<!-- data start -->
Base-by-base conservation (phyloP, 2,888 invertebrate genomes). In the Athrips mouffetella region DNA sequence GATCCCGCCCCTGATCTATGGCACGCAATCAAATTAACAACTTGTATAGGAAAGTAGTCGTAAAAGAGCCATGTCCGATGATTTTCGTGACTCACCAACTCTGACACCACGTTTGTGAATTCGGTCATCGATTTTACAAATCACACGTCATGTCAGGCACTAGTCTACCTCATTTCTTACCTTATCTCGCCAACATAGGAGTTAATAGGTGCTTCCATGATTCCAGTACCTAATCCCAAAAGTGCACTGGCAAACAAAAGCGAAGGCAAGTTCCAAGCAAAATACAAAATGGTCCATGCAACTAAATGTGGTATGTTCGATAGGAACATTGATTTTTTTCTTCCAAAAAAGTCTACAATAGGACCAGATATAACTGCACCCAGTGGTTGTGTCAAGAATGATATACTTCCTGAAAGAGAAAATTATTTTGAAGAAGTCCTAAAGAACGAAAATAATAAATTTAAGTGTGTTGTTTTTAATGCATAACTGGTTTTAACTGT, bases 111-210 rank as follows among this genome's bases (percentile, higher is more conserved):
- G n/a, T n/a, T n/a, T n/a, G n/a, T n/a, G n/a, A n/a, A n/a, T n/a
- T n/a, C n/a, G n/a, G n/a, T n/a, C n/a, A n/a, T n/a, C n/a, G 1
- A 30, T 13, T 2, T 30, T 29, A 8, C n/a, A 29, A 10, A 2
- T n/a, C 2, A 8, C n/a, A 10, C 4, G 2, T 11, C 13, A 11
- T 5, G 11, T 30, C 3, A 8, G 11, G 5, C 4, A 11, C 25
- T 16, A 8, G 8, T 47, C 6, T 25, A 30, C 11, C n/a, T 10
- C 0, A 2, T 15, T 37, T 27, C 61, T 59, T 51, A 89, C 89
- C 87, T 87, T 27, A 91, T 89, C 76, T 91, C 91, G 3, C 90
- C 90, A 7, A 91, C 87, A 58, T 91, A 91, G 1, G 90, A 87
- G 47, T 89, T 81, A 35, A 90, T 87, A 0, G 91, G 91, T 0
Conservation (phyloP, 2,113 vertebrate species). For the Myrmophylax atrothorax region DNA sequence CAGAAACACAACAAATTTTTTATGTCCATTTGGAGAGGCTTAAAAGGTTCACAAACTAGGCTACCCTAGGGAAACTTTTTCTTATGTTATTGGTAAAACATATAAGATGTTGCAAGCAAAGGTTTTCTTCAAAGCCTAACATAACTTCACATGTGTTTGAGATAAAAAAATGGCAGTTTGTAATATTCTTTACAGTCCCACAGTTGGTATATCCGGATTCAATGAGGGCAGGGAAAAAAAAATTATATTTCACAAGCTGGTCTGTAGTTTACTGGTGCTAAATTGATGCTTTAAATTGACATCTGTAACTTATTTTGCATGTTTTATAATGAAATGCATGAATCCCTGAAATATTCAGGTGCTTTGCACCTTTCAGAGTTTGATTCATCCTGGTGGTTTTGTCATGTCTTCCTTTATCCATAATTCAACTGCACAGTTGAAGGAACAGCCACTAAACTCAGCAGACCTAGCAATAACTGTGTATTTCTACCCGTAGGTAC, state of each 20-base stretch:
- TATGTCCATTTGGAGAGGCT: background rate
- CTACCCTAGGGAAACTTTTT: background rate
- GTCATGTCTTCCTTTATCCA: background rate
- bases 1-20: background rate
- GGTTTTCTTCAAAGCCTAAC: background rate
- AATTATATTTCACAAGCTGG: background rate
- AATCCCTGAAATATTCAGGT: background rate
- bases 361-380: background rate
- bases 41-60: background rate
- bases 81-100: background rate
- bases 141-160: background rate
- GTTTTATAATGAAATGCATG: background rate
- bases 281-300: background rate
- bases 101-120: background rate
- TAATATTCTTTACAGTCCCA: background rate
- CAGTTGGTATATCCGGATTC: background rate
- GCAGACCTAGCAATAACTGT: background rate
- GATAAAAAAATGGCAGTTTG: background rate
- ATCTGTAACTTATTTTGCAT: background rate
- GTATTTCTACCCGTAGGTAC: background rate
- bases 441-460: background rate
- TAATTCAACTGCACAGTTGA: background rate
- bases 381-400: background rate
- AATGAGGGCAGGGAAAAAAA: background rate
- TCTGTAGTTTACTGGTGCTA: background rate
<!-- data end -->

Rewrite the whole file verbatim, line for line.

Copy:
Base-by-base conservation (phyloP, 2,888 invertebrate genomes). In the Athrips mouffetella region DNA sequence GATCCCGCCCCTGATCTATGGCACGCAATCAAATTAACAACTTGTATAGGAAAGTAGTCGTAAAAGAGCCATGTCCGATGATTTTCGTGACTCACCAACTCTGACACCACGTTTGTGAATTCGGTCATCGATTTTACAAATCACACGTCATGTCAGGCACTAGTCTACCTCATTTCTTACCTTATCTCGCCAACATAGGAGTTAATAGGTGCTTCCATGATTCCAGTACCTAATCCCAAAAGTGCACTGGCAAACAAAAGCGAAGGCAAGTTCCAAGCAAAATACAAAATGGTCCATGCAACTAAATGTGGTATGTTCGATAGGAACATTGATTTTTTTCTTCCAAAAAAGTCTACAATAGGACCAGATATAACTGCACCCAGTGGTTGTGTCAAGAATGATATACTTCCTGAAAGAGAAAATTATTTTGAAGAAGTCCTAAAGAACGAAAATAATAAATTTAAGTGTGTTGTTTTTAATGCATAACTGGTTTTAACTGT, bases 111-210 rank as follows among this genome's bases (percentile, higher is more conserved):
- G n/a, T n/a, T n/a, T n/a, G n/a, T n/a, G n/a, A n/a, A n/a, T n/a
- T n/a, C n/a, G n/a, G n/a, T n/a, C n/a, A n/a, T n/a, C n/a, G 1
- A 30, T 13, T 2, T 30, T 29, A 8, C n/a, A 29, A 10, A 2
- T n/a, C 2, A 8, C n/a, A 10, C 4, G 2, T 11, C 13, A 11
- T 5, G 11, T 30, C 3, A 8, G 11, G 5, C 4, A 11, C 25
- T 16, A 8, G 8, T 47, C 6, T 25, A 30, C 11, C n/a, T 10
- C 0, A 2, T 15, T 37, T 27, C 61, T 59, T 51, A 89, C 89
- C 87, T 87, T 27, A 91, T 89, C 76, T 91, C 91, G 3, C 90
- C 90, A 7, A 91, C 87, A 58, T 91, A 91, G 1, G 90, A 87
- G 47, T 89, T 81, A 35, A 90, T 87, A 0, G 91, G 91, T 0
Conservation (phyloP, 2,113 vertebrate species). For the Myrmophylax atrothorax region DNA sequence CAGAAACACAACAAATTTTTTATGTCCATTTGGAGAGGCTTAAAAGGTTCACAAACTAGGCTACCCTAGGGAAACTTTTTCTTATGTTATTGGTAAAACATATAAGATGTTGCAAGCAAAGGTTTTCTTCAAAGCCTAACATAACTTCACATGTGTTTGAGATAAAAAAATGGCAGTTTGTAATATTCTTTACAGTCCCACAGTTGGTATATCCGGATTCAATGAGGGCAGGGAAAAAAAAATTATATTTCACAAGCTGGTCTGTAGTTTACTGGTGCTAAATTGATGCTTTAAATTGACATCTGTAACTTATTTTGCATGTTTTATAATGAAATGCATGAATCCCTGAAATATTCAGGTGCTTTGCACCTTTCAGAGTTTGATTCATCCTGGTGGTTTTGTCATGTCTTCCTTTATCCATAATTCAACTGCACAGTTGAAGGAACAGCCACTAAACTCAGCAGACCTAGCAATAACTGTGTATTTCTACCCGTAGGTAC, state of each 20-base stretch:
- TATGTCCATTTGGAGAGGCT: background rate
- CTACCCTAGGGAAACTTTTT: background rate
- GTCATGTCTTCCTTTATCCA: background rate
- bases 1-20: background rate
- GGTTTTCTTCAAAGCCTAAC: background rate
- AATTATATTTCACAAGCTGG: background rate
- AATCCCTGAAATATTCAGGT: background rate
- bases 361-380: background rate
- bases 41-60: background rate
- bases 81-100: background rate
- bases 141-160: background rate
- GTTTTATAATGAAATGCATG: background rate
- bases 281-300: background rate
- bases 101-120: background rate
- TAATATTCTTTACAGTCCCA: background rate
- CAGTTGGTATATCCGGATTC: background rate
- GCAGACCTAGCAATAACTGT: background rate
- GATAAAAAAATGGCAGTTTG: background rate
- ATCTGTAACTTATTTTGCAT: background rate
- GTATTTCTACCCGTAGGTAC: background rate
- bases 441-460: background rate
- TAATTCAACTGCACAGTTGA: background rate
- bases 381-400: background rate
- AATGAGGGCAGGGAAAAAAA: background rate
- TCTGTAGTTTACTGGTGCTA: background rate